Up to this point, I did not know many people living with type 1 diabetes, and I was, truthfully, still learning about living with it myself. From the first day of staff training, I felt welcomed by all of the staff members and I was overwhelmed at how happy everyone was to share their personal camp and diabetes experiences. In terms of living with type 1, it was the insight and honesty that I really needed, and I was introduced to diabetes technology that I was not even aware of. These discussions allowed me to understand that diabetes management is not one-size-fits-all and the importance of advocating for myself as I find what works best for me.    

Once the first campers of the summer arrived, I was surprised at how diabetes management was built into the camp schedule. Everyone simply understood what those living with type 1 were going through. I will never forget the first time I was able to experience ‘D-Camps Champs’ in the dining hall: a daily celebration of camper milestones. The elation and support that filled the room each night was overwhelming, and I knew I wanted to be a part of this community for many years to come.

Cue the many trips between the UK and Canada! Between 2017 and 2019 I worked as a Challenge Course Counsellor, the Challenge Course Head, and the Leadership Development Program Head at Camp Huronda. I loved going into each summer with new responsibilities and challenges. However, what kept me coming back were the people! Each of these roles allowed me to teach the camp participants both hard and soft skills and to encourage them to challenge themselves. Seeing the participants and staff act as positive diabetes role models for each other, sit out of an activity with a friend who was treating a low blood sugar, and encourage each other to try something new are just a few of the incredibly meaningful interactions you witness on a daily basis at D-Camps. Everyone is there to have fun but there is an underlying understanding that it is more than that. Everyone is there for each other.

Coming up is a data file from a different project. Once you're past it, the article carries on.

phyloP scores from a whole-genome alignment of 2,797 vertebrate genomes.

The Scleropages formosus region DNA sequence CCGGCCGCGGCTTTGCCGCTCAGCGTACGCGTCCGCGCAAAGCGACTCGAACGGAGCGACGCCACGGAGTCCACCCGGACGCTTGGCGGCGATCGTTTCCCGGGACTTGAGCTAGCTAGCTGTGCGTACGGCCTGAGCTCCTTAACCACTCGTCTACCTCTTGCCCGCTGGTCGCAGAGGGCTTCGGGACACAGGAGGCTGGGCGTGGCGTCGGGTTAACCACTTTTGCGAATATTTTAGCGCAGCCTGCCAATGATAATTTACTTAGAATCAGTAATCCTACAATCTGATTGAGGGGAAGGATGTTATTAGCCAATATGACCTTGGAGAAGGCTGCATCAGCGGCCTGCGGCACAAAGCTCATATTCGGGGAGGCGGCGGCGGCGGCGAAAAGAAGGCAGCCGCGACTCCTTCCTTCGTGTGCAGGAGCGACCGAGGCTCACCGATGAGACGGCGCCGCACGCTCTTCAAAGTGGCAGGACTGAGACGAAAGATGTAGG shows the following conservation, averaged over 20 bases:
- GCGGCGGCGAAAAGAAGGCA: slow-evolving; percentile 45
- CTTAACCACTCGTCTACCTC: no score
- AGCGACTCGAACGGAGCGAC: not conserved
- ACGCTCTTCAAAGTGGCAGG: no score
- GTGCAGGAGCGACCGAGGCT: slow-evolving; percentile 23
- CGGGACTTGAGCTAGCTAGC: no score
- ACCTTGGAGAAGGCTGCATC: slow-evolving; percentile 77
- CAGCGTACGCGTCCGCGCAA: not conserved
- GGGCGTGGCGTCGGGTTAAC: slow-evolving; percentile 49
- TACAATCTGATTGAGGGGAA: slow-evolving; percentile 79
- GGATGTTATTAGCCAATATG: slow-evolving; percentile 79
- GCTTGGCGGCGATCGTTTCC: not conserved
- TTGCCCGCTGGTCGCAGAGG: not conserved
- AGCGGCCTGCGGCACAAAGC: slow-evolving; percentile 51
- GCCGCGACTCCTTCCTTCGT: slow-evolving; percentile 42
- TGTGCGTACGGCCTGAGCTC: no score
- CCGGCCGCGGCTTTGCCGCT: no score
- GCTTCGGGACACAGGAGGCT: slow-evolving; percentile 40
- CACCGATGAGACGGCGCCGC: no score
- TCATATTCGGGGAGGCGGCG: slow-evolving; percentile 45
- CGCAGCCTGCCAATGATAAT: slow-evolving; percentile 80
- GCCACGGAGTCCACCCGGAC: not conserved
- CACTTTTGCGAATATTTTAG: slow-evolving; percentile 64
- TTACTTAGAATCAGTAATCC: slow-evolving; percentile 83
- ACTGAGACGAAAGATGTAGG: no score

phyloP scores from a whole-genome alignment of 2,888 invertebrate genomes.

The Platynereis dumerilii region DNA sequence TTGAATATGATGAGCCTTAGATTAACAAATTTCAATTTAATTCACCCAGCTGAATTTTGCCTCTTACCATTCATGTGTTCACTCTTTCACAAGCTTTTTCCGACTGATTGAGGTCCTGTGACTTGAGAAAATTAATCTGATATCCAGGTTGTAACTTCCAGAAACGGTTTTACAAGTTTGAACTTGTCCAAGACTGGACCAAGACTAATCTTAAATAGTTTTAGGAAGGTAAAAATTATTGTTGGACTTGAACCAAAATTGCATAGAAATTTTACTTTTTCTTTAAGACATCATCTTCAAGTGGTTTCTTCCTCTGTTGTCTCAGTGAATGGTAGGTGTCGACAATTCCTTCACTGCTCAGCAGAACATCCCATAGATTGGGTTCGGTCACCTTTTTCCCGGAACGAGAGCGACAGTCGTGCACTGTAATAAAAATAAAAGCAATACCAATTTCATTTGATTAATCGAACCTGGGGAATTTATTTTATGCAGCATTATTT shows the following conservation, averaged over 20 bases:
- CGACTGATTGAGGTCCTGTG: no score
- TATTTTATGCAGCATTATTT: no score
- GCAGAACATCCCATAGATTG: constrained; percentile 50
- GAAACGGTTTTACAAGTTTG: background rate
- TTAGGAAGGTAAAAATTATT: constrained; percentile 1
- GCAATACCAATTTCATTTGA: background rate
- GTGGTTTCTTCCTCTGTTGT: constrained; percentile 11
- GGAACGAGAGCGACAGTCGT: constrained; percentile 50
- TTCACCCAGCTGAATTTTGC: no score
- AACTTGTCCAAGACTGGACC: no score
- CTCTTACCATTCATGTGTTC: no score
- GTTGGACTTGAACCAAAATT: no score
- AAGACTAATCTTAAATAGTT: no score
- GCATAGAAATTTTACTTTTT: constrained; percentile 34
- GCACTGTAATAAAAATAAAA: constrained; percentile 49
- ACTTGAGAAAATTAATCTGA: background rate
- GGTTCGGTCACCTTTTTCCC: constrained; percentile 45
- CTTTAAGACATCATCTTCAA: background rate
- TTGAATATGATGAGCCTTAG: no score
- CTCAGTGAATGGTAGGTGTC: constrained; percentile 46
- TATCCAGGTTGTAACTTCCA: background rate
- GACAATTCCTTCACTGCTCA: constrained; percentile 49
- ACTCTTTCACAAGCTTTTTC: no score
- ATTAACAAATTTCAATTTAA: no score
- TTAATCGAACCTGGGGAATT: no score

As the Leadership Development Program (LDP) Head, I had the privilege of seeing the eldest camp participants excel in workshops focused on communication skills, problem-solving, conflict resolution and daily camp life. The program also provides the opportunity for the LDP participants to learn first-hand from staff members through the shadowing of program areas and cabin groups. When we can reunite around the campfire once again, many of these individuals will return as camp leaders and camp will continue to be enriched by the experiences and empathy that these individuals share.

Experiencing the lows

Those living with type 1 diabetes or those who know someone living with type 1 diabetes are well aware of the daily challenges. The ones I have experienced are personal to me, and I consider myself to still be living in the early phases of my diabetes journey and am aware there will be many more and different challenges in the future.

Being diagnosed at 23 years old came with a conflicting set of emotions. On the one hand, I was grateful that I had not needed to manage a chronic condition previously (especially during university). However, on the other hand, I knew a life without diabetes, and I struggled with the idea of that being taken away from me. This is probably why I was on vacation just a few days after diagnosis. I am grateful that I took some time to educate myself and realized that I could find a middle ground where I could continue to do the things I wanted whilst taking time to consider my diabetes and make the appropriate adjustments.

I have also learned the importance of leaning on my support network. Don’t get me wrong, I am not an open book, but I have opened up to those closest to me and I am happy to discuss living with diabetes with those who are interested to learn. I still struggle to share information with colleagues and friends, but after sitting through meetings in the past knowing my blood glucose was dropping and being too nervous to say anything, I am actively focusing on being more upfront and advocating for myself. I realize now that the way to dispel some of the common misconceptions about living with diabetes is to help educate others. The community at Camp Huronda and the insightful discussions that took place on a daily basis helped me get to this point.

As I said, all of these experiences are personal to me and I feel ready to face those challenges that come up in the future. I hope all those living with type 1 and any other chronic condition knows how strong they truly are!